Business owners are notorious for excelling at doing the work. Often, they start their businesses because they’re good at what they do and customers like working with them. As the business grows, they find themselves overwhelmed — trying to both do the work and run the business. The logical next step is to hire some help. Maybe it’s another “doer” to take some of the client work or an admin or bookkeeper to take some of the business administration tasks. However, soon enough much of the business owner’s time is spent teaching people, fixing mistakes, and they remain as busy as ever having gained little more than a lot of expense. Many of us can relate.
I was at the dentist this morning and thought about the dentist’s ability to delegate much of the legwork to dental hygienists. The doctor delegates the cleanings to the hygienist and trusts that the hygienist does their job. Presumably, the doctor knows how to do the hygienist’s job but never steps in to do so. This line of thinking prompted me to wonder how often we get in our own way because we know how to do the work so well. We retain the work instead of handing it off because it’s faster and easier (and safer) to do so. We, either consciously or unconsciously, believe others can’t do it as well; and we have a real fear that they’ll damage our reputation with clients.
In order to build strong businesses, business owners must let go of these fears and recognize that training and mentorship are more effective tools for sustainable, scalable businesses. And this raises a different problem – most business owners aren’t experienced in managing people. They understand the importance of these tools but don’t have a lot of experience in using them (and are really too busy to invest the time)
I’ve found that like most things in growing a business, moving from being an effective “doer” to an effective “leader” takes discipline. Here are a few tips I have found effective.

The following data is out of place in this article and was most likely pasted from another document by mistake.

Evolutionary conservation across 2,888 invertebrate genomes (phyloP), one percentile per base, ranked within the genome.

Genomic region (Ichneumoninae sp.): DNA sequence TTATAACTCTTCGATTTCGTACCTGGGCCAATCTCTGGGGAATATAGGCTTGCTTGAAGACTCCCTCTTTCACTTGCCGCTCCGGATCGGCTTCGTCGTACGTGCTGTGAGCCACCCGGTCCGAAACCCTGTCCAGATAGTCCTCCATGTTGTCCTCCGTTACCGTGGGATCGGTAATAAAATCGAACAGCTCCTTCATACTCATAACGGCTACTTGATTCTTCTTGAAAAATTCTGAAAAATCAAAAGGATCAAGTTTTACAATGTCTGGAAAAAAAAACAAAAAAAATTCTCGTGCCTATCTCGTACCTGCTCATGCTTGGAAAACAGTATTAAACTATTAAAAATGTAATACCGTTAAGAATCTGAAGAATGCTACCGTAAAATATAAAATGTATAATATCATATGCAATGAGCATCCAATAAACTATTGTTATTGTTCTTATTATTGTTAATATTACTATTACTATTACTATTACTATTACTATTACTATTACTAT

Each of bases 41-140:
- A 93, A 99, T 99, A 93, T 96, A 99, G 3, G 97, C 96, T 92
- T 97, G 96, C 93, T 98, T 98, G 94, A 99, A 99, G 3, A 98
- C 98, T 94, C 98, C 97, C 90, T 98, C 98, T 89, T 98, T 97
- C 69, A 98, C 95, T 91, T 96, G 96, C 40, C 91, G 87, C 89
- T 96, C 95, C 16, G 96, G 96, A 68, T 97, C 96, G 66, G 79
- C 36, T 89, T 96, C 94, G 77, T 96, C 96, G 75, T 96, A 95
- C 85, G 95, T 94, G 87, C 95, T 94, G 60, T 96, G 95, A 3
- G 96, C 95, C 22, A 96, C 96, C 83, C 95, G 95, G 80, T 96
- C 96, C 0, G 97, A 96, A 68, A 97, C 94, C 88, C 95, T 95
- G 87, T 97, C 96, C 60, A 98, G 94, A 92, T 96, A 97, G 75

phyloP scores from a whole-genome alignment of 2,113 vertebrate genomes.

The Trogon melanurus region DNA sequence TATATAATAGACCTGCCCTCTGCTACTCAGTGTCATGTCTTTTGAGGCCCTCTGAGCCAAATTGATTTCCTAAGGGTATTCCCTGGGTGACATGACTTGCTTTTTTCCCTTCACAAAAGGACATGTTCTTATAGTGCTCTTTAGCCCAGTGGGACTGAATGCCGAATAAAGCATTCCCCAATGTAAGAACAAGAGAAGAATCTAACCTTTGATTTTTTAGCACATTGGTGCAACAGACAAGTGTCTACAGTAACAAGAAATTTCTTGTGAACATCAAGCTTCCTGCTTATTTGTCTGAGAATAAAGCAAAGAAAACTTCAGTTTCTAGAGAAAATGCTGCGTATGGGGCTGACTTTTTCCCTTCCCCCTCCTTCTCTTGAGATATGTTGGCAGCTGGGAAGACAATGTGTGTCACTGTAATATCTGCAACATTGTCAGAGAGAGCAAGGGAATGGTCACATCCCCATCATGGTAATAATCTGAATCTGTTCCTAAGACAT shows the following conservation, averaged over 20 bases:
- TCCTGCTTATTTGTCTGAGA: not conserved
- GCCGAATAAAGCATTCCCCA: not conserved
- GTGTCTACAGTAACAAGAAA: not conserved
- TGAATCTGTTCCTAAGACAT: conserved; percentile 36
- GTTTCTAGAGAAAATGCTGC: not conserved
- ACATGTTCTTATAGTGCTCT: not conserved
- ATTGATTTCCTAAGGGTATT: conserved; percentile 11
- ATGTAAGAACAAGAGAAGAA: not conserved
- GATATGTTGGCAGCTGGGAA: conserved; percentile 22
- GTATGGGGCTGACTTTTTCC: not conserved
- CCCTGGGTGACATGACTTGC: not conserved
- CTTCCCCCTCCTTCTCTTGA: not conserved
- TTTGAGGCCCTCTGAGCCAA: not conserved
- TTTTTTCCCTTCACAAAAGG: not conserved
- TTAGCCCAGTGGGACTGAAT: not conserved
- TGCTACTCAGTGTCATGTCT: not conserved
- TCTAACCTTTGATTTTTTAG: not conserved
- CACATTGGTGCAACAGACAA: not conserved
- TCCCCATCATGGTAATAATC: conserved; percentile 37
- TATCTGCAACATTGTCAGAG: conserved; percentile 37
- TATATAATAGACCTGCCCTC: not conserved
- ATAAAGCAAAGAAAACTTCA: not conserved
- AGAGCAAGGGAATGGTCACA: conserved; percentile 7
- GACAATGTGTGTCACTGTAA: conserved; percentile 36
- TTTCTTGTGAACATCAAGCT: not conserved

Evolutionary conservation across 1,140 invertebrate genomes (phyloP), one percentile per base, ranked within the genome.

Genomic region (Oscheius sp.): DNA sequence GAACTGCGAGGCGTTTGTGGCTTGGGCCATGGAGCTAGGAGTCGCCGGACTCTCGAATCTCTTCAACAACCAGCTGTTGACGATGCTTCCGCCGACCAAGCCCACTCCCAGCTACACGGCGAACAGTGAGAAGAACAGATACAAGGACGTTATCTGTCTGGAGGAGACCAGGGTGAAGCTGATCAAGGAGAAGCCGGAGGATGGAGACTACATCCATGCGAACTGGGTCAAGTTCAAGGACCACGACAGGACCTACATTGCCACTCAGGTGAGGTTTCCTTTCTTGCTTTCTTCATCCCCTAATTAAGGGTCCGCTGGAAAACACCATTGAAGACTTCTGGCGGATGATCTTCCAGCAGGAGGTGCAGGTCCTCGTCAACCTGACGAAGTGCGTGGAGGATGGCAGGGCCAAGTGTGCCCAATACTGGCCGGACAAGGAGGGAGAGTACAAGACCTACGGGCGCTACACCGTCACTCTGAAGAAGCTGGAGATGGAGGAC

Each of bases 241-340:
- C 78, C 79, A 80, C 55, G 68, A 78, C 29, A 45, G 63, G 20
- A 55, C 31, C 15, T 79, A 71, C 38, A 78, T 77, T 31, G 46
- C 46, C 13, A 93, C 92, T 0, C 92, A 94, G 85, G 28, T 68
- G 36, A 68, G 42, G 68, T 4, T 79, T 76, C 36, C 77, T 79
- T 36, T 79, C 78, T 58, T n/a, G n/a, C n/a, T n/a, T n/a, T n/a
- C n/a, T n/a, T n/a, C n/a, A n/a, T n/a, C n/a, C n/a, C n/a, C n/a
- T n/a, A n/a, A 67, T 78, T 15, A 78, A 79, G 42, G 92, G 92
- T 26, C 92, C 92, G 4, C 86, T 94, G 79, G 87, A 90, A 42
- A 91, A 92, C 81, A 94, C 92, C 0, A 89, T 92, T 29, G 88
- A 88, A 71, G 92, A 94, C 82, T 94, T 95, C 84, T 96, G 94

1.Training. Dental hygienists are professionally educated to perform their work. Most roles in business aren’t quite so specific in their training requirements. Much of the training is done on-the-job and is very time-consuming. Remember that a commitment to training pays off significantly. If you have a particular way you want a job done, document the process and train your team according to what you’ve documented. This one discipline will decrease the amount of stress you feel about your team members’ ability to do the work the way you want it done.
2. Communication. Leaders must communicate goals and expectations regularly. Having clear methods of communication make it easy for employees to find information — a weekly meeting, bulletin board, or internal newsletter can help you communicate information consistently to the team, which will help them absorb the information. Many companies have also implemented daily “huddles” or short meetings to touch base on their tasks and struggles for the day. These huddles allow for team members to support one another, taking you out of all the problem solving and fire fighting. You enable your more experienced team members to support the newer folks.
3. Accountability. Setting clear expectations of team members with regularly reported metrics and follow up is an essential part of training and leadership. If the employees know where the company is going and how their job helps move the company that direction, they are more likely to be successful. In addition, you’re able to see how they’re performing against those goals. Accountability is tough to implement because most small businesses don’t have clear metrics to show progress toward goals. If you are able to clearly define success for a role, your team is more likely to achieve it and do so in the way you expect.
A coach I had a few years ago would say that the business owner who is a roofer needs to “get off the roof” to grow the business. You need to apply the same thinking to your business. Set time aside daily or weekly for mentoring and training of employees and for building systems of growth and accountability. With this discipline in place, you’ll be more confident in your employees’ ability to do the job right and your ability to “get off the roof”.
Legal Disclaimer: This article contains general information. Do not view this article as legal advice. Talk with counsel familiar with your unique business needs before taking or refraining from any action.